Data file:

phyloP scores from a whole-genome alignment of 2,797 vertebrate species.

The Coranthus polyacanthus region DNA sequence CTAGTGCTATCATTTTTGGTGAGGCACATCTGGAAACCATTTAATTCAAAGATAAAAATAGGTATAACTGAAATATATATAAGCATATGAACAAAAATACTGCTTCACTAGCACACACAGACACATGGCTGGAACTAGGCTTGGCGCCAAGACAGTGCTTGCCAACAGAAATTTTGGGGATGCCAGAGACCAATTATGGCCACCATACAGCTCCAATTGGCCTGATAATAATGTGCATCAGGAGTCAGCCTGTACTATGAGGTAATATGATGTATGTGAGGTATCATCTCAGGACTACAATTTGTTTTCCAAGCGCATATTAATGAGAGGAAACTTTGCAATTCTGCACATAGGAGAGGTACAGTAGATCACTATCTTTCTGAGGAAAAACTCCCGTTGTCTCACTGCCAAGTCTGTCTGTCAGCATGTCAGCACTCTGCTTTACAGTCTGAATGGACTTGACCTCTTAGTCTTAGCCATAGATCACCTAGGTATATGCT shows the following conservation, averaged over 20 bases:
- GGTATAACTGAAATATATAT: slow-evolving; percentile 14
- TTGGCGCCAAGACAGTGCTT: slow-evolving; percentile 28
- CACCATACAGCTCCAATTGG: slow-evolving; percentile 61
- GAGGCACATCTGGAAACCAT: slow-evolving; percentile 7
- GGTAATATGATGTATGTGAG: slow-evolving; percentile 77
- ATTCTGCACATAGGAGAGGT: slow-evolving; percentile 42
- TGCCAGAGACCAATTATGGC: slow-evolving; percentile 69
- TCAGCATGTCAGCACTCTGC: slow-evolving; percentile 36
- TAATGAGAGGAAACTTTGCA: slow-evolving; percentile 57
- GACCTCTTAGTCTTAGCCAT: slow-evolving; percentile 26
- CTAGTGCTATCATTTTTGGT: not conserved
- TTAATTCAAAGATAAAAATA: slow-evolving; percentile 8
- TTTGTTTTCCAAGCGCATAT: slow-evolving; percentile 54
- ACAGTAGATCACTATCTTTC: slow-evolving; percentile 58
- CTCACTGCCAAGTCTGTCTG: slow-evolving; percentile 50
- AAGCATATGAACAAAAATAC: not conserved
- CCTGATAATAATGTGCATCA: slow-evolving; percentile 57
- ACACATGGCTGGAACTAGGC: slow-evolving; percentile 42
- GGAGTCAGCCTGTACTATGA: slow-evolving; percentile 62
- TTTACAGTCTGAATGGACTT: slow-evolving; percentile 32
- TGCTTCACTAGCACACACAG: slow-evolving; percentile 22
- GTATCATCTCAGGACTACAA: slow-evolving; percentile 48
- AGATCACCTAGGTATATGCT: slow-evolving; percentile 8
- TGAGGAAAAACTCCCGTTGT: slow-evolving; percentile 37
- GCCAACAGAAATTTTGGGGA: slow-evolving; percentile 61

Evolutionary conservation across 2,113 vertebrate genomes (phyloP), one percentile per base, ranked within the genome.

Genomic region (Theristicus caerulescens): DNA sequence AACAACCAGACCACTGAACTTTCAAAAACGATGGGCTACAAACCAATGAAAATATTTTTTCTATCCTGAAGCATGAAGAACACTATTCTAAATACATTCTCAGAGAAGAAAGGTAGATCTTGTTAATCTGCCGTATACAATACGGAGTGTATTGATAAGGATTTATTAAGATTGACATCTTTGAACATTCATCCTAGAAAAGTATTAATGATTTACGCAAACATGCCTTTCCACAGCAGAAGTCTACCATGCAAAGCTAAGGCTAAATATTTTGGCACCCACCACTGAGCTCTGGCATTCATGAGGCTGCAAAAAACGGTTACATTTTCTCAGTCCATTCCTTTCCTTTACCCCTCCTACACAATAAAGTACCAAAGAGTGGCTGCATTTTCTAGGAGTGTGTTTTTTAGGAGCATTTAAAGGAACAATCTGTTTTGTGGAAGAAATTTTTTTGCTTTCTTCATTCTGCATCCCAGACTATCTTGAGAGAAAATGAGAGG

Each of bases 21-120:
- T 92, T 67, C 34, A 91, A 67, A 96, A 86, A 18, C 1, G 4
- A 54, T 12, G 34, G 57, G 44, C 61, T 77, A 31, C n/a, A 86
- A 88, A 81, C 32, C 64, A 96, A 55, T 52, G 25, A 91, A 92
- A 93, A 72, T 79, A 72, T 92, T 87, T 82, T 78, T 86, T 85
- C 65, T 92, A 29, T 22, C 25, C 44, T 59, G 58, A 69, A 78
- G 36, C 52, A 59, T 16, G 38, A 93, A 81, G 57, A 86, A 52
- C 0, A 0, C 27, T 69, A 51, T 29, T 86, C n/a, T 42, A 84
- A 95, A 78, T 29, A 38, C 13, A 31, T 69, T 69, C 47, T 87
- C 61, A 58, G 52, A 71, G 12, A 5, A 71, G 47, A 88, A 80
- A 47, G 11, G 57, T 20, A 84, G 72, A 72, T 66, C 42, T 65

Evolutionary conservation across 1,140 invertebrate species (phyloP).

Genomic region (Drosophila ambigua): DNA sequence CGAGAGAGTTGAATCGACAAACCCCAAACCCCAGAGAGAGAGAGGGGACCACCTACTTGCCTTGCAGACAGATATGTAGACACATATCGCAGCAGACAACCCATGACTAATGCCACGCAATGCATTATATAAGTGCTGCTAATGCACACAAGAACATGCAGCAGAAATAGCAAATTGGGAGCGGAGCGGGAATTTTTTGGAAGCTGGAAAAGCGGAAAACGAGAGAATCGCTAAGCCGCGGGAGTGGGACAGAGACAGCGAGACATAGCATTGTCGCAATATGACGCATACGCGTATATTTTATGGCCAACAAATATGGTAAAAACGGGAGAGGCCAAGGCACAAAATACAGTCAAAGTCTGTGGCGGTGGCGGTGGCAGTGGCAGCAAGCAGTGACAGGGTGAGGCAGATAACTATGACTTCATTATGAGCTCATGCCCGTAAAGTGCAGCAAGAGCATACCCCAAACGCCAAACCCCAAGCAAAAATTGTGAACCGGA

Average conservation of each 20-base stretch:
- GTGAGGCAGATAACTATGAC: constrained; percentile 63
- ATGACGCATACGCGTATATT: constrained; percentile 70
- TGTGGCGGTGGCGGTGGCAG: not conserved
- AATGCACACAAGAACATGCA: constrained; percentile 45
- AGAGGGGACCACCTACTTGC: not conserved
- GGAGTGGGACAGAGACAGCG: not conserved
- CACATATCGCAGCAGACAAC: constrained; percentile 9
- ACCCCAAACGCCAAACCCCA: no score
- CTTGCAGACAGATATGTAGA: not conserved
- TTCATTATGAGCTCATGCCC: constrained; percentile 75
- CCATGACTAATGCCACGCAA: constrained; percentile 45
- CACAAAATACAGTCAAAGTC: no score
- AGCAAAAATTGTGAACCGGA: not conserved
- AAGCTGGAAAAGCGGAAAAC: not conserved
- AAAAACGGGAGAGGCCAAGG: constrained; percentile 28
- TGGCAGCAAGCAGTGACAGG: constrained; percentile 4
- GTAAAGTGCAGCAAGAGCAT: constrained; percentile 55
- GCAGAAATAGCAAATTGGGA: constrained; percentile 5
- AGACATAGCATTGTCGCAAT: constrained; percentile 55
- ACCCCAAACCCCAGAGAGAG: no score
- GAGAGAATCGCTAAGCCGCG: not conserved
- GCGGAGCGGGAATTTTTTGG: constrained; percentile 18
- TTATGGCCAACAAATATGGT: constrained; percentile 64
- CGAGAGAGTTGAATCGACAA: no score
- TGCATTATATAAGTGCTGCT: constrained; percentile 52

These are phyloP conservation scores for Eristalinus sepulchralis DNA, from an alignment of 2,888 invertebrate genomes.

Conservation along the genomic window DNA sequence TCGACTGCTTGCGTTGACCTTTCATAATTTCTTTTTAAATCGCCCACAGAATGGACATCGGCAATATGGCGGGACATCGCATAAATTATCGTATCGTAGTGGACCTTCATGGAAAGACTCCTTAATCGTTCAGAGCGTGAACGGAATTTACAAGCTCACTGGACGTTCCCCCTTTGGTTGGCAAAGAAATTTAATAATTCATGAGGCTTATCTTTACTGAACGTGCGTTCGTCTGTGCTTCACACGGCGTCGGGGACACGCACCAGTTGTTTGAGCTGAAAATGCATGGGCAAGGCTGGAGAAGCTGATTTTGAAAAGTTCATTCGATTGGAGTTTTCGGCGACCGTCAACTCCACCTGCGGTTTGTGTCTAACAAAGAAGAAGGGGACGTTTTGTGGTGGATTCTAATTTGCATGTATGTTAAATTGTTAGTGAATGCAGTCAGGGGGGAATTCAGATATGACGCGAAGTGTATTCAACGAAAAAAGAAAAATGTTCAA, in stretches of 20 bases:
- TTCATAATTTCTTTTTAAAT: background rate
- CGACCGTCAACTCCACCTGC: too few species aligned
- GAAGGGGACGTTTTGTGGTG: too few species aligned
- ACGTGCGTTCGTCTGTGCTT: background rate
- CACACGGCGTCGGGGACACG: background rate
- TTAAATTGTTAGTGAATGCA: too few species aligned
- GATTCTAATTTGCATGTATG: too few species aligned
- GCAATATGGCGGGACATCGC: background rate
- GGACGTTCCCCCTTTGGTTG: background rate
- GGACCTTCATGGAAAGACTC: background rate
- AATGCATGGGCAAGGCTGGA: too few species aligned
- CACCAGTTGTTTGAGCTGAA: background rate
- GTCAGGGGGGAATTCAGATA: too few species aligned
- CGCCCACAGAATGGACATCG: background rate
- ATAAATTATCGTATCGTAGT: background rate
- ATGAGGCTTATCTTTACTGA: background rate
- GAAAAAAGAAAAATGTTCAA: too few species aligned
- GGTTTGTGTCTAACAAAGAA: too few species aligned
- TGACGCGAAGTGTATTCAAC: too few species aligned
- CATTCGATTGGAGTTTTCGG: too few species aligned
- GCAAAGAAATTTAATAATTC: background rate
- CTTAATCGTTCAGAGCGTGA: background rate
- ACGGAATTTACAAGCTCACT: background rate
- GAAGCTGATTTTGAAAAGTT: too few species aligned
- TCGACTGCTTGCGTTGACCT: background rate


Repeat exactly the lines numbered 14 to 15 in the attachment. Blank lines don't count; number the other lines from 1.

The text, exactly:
- TTAATTCAAAGATAAAAATA: slow-evolving; percentile 8
- TTTGTTTTCCAAGCGCATAT: slow-evolving; percentile 54